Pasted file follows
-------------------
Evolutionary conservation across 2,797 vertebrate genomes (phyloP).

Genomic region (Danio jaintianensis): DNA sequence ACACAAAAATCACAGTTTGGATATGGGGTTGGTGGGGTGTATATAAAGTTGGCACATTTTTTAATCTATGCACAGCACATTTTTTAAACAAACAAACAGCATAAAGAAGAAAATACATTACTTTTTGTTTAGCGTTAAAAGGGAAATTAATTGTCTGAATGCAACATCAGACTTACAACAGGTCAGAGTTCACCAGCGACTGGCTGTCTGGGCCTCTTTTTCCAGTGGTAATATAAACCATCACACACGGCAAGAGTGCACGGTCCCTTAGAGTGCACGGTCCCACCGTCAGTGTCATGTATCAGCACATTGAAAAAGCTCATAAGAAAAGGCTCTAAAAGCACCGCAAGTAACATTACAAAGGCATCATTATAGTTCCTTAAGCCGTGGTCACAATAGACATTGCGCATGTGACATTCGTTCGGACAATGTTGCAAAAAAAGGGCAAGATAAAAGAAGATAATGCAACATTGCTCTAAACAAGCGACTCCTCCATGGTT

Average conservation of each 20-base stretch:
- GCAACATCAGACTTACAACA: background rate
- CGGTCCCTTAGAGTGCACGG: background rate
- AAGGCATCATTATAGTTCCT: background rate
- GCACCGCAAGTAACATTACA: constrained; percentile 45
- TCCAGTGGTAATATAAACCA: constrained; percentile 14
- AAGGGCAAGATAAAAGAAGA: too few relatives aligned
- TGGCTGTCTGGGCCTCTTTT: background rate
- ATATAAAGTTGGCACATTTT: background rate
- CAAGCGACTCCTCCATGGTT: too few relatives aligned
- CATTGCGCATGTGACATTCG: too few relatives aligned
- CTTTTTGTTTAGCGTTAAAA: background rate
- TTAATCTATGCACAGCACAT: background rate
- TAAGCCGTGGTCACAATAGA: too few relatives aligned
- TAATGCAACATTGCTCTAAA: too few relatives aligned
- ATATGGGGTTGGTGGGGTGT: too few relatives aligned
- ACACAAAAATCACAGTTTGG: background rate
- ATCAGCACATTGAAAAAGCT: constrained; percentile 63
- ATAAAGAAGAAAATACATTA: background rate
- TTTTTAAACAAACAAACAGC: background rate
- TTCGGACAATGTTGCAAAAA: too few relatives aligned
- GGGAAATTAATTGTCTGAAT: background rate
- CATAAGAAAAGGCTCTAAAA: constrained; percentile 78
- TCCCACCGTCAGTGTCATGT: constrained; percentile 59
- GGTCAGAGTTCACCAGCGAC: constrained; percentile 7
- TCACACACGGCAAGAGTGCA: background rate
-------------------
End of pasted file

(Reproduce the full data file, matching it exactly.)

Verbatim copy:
Evolutionary conservation across 2,797 vertebrate genomes (phyloP).

Genomic region (Danio jaintianensis): DNA sequence ACACAAAAATCACAGTTTGGATATGGGGTTGGTGGGGTGTATATAAAGTTGGCACATTTTTTAATCTATGCACAGCACATTTTTTAAACAAACAAACAGCATAAAGAAGAAAATACATTACTTTTTGTTTAGCGTTAAAAGGGAAATTAATTGTCTGAATGCAACATCAGACTTACAACAGGTCAGAGTTCACCAGCGACTGGCTGTCTGGGCCTCTTTTTCCAGTGGTAATATAAACCATCACACACGGCAAGAGTGCACGGTCCCTTAGAGTGCACGGTCCCACCGTCAGTGTCATGTATCAGCACATTGAAAAAGCTCATAAGAAAAGGCTCTAAAAGCACCGCAAGTAACATTACAAAGGCATCATTATAGTTCCTTAAGCCGTGGTCACAATAGACATTGCGCATGTGACATTCGTTCGGACAATGTTGCAAAAAAAGGGCAAGATAAAAGAAGATAATGCAACATTGCTCTAAACAAGCGACTCCTCCATGGTT

Average conservation of each 20-base stretch:
- GCAACATCAGACTTACAACA: background rate
- CGGTCCCTTAGAGTGCACGG: background rate
- AAGGCATCATTATAGTTCCT: background rate
- GCACCGCAAGTAACATTACA: constrained; percentile 45
- TCCAGTGGTAATATAAACCA: constrained; percentile 14
- AAGGGCAAGATAAAAGAAGA: too few relatives aligned
- TGGCTGTCTGGGCCTCTTTT: background rate
- ATATAAAGTTGGCACATTTT: background rate
- CAAGCGACTCCTCCATGGTT: too few relatives aligned
- CATTGCGCATGTGACATTCG: too few relatives aligned
- CTTTTTGTTTAGCGTTAAAA: background rate
- TTAATCTATGCACAGCACAT: background rate
- TAAGCCGTGGTCACAATAGA: too few relatives aligned
- TAATGCAACATTGCTCTAAA: too few relatives aligned
- ATATGGGGTTGGTGGGGTGT: too few relatives aligned
- ACACAAAAATCACAGTTTGG: background rate
- ATCAGCACATTGAAAAAGCT: constrained; percentile 63
- ATAAAGAAGAAAATACATTA: background rate
- TTTTTAAACAAACAAACAGC: background rate
- TTCGGACAATGTTGCAAAAA: too few relatives aligned
- GGGAAATTAATTGTCTGAAT: background rate
- CATAAGAAAAGGCTCTAAAA: constrained; percentile 78
- TCCCACCGTCAGTGTCATGT: constrained; percentile 59
- GGTCAGAGTTCACCAGCGAC: constrained; percentile 7
- TCACACACGGCAAGAGTGCA: background rate